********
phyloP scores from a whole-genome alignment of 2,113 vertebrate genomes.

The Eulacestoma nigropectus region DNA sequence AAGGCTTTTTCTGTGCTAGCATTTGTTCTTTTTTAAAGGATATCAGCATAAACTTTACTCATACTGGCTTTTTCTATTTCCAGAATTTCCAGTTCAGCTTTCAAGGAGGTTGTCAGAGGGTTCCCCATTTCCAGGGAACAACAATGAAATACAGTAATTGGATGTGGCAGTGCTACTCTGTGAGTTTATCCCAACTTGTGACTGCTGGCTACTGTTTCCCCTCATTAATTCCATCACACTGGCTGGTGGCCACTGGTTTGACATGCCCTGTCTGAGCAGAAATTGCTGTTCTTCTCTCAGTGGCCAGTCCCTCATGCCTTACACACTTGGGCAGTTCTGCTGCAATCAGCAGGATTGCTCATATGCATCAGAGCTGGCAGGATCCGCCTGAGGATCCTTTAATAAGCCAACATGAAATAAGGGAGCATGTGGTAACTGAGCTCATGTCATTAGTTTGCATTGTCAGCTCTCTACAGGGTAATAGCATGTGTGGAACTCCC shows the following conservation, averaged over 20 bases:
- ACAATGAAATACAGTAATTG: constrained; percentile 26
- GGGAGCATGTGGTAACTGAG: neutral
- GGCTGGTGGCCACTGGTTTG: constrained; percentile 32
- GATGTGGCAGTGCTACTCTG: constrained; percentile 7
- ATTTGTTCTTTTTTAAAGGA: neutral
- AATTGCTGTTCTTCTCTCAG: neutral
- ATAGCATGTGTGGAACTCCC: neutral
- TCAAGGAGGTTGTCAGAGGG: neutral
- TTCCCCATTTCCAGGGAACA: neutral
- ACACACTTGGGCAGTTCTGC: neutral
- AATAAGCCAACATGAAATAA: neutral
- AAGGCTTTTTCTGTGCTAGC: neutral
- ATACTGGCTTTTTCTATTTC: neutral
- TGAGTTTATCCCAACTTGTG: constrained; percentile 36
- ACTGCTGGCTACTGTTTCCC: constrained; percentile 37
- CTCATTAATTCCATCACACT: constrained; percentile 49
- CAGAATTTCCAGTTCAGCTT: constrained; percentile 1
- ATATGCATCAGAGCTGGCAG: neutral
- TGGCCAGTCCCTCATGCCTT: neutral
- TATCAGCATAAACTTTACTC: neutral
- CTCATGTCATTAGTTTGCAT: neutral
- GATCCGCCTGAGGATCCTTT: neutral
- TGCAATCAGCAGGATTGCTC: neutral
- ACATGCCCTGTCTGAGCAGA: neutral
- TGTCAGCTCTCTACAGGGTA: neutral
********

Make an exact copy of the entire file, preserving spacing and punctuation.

phyloP scores from a whole-genome alignment of 2,113 vertebrate genomes.

The Eulacestoma nigropectus region DNA sequence AAGGCTTTTTCTGTGCTAGCATTTGTTCTTTTTTAAAGGATATCAGCATAAACTTTACTCATACTGGCTTTTTCTATTTCCAGAATTTCCAGTTCAGCTTTCAAGGAGGTTGTCAGAGGGTTCCCCATTTCCAGGGAACAACAATGAAATACAGTAATTGGATGTGGCAGTGCTACTCTGTGAGTTTATCCCAACTTGTGACTGCTGGCTACTGTTTCCCCTCATTAATTCCATCACACTGGCTGGTGGCCACTGGTTTGACATGCCCTGTCTGAGCAGAAATTGCTGTTCTTCTCTCAGTGGCCAGTCCCTCATGCCTTACACACTTGGGCAGTTCTGCTGCAATCAGCAGGATTGCTCATATGCATCAGAGCTGGCAGGATCCGCCTGAGGATCCTTTAATAAGCCAACATGAAATAAGGGAGCATGTGGTAACTGAGCTCATGTCATTAGTTTGCATTGTCAGCTCTCTACAGGGTAATAGCATGTGTGGAACTCCC shows the following conservation, averaged over 20 bases:
- ACAATGAAATACAGTAATTG: constrained; percentile 26
- GGGAGCATGTGGTAACTGAG: neutral
- GGCTGGTGGCCACTGGTTTG: constrained; percentile 32
- GATGTGGCAGTGCTACTCTG: constrained; percentile 7
- ATTTGTTCTTTTTTAAAGGA: neutral
- AATTGCTGTTCTTCTCTCAG: neutral
- ATAGCATGTGTGGAACTCCC: neutral
- TCAAGGAGGTTGTCAGAGGG: neutral
- TTCCCCATTTCCAGGGAACA: neutral
- ACACACTTGGGCAGTTCTGC: neutral
- AATAAGCCAACATGAAATAA: neutral
- AAGGCTTTTTCTGTGCTAGC: neutral
- ATACTGGCTTTTTCTATTTC: neutral
- TGAGTTTATCCCAACTTGTG: constrained; percentile 36
- ACTGCTGGCTACTGTTTCCC: constrained; percentile 37
- CTCATTAATTCCATCACACT: constrained; percentile 49
- CAGAATTTCCAGTTCAGCTT: constrained; percentile 1
- ATATGCATCAGAGCTGGCAG: neutral
- TGGCCAGTCCCTCATGCCTT: neutral
- TATCAGCATAAACTTTACTC: neutral
- CTCATGTCATTAGTTTGCAT: neutral
- GATCCGCCTGAGGATCCTTT: neutral
- TGCAATCAGCAGGATTGCTC: neutral
- ACATGCCCTGTCTGAGCAGA: neutral
- TGTCAGCTCTCTACAGGGTA: neutral